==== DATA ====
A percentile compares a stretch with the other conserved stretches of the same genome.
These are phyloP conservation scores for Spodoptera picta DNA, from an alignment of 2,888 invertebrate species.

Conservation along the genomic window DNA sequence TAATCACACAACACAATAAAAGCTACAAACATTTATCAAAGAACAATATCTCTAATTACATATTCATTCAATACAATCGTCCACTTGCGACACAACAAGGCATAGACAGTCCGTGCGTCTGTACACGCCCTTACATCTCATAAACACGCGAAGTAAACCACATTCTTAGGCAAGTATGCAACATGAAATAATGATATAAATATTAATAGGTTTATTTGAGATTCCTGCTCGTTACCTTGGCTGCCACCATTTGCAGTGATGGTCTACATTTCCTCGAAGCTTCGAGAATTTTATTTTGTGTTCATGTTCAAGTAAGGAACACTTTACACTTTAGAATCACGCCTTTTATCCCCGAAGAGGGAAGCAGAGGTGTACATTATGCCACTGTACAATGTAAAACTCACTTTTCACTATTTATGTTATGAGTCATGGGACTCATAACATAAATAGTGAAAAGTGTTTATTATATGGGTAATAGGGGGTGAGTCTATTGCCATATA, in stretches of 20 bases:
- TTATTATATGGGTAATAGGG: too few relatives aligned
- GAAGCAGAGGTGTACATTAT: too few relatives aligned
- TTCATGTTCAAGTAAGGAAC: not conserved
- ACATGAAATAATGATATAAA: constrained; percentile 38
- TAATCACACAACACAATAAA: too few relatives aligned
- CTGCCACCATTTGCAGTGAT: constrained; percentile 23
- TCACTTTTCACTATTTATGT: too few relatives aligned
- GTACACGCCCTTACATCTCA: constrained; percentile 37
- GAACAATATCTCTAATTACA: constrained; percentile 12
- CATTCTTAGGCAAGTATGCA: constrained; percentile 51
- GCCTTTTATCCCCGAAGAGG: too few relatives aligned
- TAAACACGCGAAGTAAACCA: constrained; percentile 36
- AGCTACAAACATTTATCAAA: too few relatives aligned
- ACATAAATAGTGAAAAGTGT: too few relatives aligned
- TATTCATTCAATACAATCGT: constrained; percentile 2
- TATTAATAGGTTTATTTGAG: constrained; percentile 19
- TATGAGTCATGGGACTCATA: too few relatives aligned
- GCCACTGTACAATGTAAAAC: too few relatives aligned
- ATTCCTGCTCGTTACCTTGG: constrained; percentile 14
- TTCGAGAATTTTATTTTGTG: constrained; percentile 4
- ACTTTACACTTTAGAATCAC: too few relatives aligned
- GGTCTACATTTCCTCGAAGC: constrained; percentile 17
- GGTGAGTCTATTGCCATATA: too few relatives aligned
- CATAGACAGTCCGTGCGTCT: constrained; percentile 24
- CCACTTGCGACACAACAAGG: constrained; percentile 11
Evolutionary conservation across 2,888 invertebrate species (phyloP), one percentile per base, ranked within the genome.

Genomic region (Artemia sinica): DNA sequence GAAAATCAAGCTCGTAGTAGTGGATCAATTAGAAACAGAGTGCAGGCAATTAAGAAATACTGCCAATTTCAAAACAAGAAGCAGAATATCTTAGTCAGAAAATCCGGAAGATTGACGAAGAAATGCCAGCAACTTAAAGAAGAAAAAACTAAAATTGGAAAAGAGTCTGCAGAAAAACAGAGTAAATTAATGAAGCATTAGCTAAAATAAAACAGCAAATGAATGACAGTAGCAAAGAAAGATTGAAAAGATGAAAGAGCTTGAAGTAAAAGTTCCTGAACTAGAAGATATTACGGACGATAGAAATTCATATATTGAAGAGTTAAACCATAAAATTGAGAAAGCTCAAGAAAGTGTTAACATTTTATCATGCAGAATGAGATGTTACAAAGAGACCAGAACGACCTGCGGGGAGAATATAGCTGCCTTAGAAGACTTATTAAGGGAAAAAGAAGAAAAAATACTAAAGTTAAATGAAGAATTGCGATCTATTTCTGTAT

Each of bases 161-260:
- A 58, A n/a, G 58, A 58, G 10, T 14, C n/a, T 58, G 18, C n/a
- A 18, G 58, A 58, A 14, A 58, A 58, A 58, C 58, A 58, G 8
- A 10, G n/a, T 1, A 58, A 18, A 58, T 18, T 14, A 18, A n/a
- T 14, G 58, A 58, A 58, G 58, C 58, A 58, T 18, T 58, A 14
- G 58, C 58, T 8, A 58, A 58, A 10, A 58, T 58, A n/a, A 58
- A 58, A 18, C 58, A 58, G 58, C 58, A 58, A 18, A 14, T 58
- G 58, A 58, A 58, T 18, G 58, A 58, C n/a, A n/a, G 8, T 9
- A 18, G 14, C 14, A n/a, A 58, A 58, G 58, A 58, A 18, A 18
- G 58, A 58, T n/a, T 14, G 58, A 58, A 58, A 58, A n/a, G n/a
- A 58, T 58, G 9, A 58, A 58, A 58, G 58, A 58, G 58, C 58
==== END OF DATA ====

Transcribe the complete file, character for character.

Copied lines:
A percentile compares a stretch with the other conserved stretches of the same genome.
These are phyloP conservation scores for Spodoptera picta DNA, from an alignment of 2,888 invertebrate species.

Conservation along the genomic window DNA sequence TAATCACACAACACAATAAAAGCTACAAACATTTATCAAAGAACAATATCTCTAATTACATATTCATTCAATACAATCGTCCACTTGCGACACAACAAGGCATAGACAGTCCGTGCGTCTGTACACGCCCTTACATCTCATAAACACGCGAAGTAAACCACATTCTTAGGCAAGTATGCAACATGAAATAATGATATAAATATTAATAGGTTTATTTGAGATTCCTGCTCGTTACCTTGGCTGCCACCATTTGCAGTGATGGTCTACATTTCCTCGAAGCTTCGAGAATTTTATTTTGTGTTCATGTTCAAGTAAGGAACACTTTACACTTTAGAATCACGCCTTTTATCCCCGAAGAGGGAAGCAGAGGTGTACATTATGCCACTGTACAATGTAAAACTCACTTTTCACTATTTATGTTATGAGTCATGGGACTCATAACATAAATAGTGAAAAGTGTTTATTATATGGGTAATAGGGGGTGAGTCTATTGCCATATA, in stretches of 20 bases:
- TTATTATATGGGTAATAGGG: too few relatives aligned
- GAAGCAGAGGTGTACATTAT: too few relatives aligned
- TTCATGTTCAAGTAAGGAAC: not conserved
- ACATGAAATAATGATATAAA: constrained; percentile 38
- TAATCACACAACACAATAAA: too few relatives aligned
- CTGCCACCATTTGCAGTGAT: constrained; percentile 23
- TCACTTTTCACTATTTATGT: too few relatives aligned
- GTACACGCCCTTACATCTCA: constrained; percentile 37
- GAACAATATCTCTAATTACA: constrained; percentile 12
- CATTCTTAGGCAAGTATGCA: constrained; percentile 51
- GCCTTTTATCCCCGAAGAGG: too few relatives aligned
- TAAACACGCGAAGTAAACCA: constrained; percentile 36
- AGCTACAAACATTTATCAAA: too few relatives aligned
- ACATAAATAGTGAAAAGTGT: too few relatives aligned
- TATTCATTCAATACAATCGT: constrained; percentile 2
- TATTAATAGGTTTATTTGAG: constrained; percentile 19
- TATGAGTCATGGGACTCATA: too few relatives aligned
- GCCACTGTACAATGTAAAAC: too few relatives aligned
- ATTCCTGCTCGTTACCTTGG: constrained; percentile 14
- TTCGAGAATTTTATTTTGTG: constrained; percentile 4
- ACTTTACACTTTAGAATCAC: too few relatives aligned
- GGTCTACATTTCCTCGAAGC: constrained; percentile 17
- GGTGAGTCTATTGCCATATA: too few relatives aligned
- CATAGACAGTCCGTGCGTCT: constrained; percentile 24
- CCACTTGCGACACAACAAGG: constrained; percentile 11
Evolutionary conservation across 2,888 invertebrate species (phyloP), one percentile per base, ranked within the genome.

Genomic region (Artemia sinica): DNA sequence GAAAATCAAGCTCGTAGTAGTGGATCAATTAGAAACAGAGTGCAGGCAATTAAGAAATACTGCCAATTTCAAAACAAGAAGCAGAATATCTTAGTCAGAAAATCCGGAAGATTGACGAAGAAATGCCAGCAACTTAAAGAAGAAAAAACTAAAATTGGAAAAGAGTCTGCAGAAAAACAGAGTAAATTAATGAAGCATTAGCTAAAATAAAACAGCAAATGAATGACAGTAGCAAAGAAAGATTGAAAAGATGAAAGAGCTTGAAGTAAAAGTTCCTGAACTAGAAGATATTACGGACGATAGAAATTCATATATTGAAGAGTTAAACCATAAAATTGAGAAAGCTCAAGAAAGTGTTAACATTTTATCATGCAGAATGAGATGTTACAAAGAGACCAGAACGACCTGCGGGGAGAATATAGCTGCCTTAGAAGACTTATTAAGGGAAAAAGAAGAAAAAATACTAAAGTTAAATGAAGAATTGCGATCTATTTCTGTAT

Each of bases 161-260:
- A 58, A n/a, G 58, A 58, G 10, T 14, C n/a, T 58, G 18, C n/a
- A 18, G 58, A 58, A 14, A 58, A 58, A 58, C 58, A 58, G 8
- A 10, G n/a, T 1, A 58, A 18, A 58, T 18, T 14, A 18, A n/a
- T 14, G 58, A 58, A 58, G 58, C 58, A 58, T 18, T 58, A 14
- G 58, C 58, T 8, A 58, A 58, A 10, A 58, T 58, A n/a, A 58
- A 58, A 18, C 58, A 58, G 58, C 58, A 58, A 18, A 14, T 58
- G 58, A 58, A 58, T 18, G 58, A 58, C n/a, A n/a, G 8, T 9
- A 18, G 14, C 14, A n/a, A 58, A 58, G 58, A 58, A 18, A 18
- G 58, A 58, T n/a, T 14, G 58, A 58, A 58, A 58, A n/a, G n/a
- A 58, T 58, G 9, A 58, A 58, A 58, G 58, A 58, G 58, C 58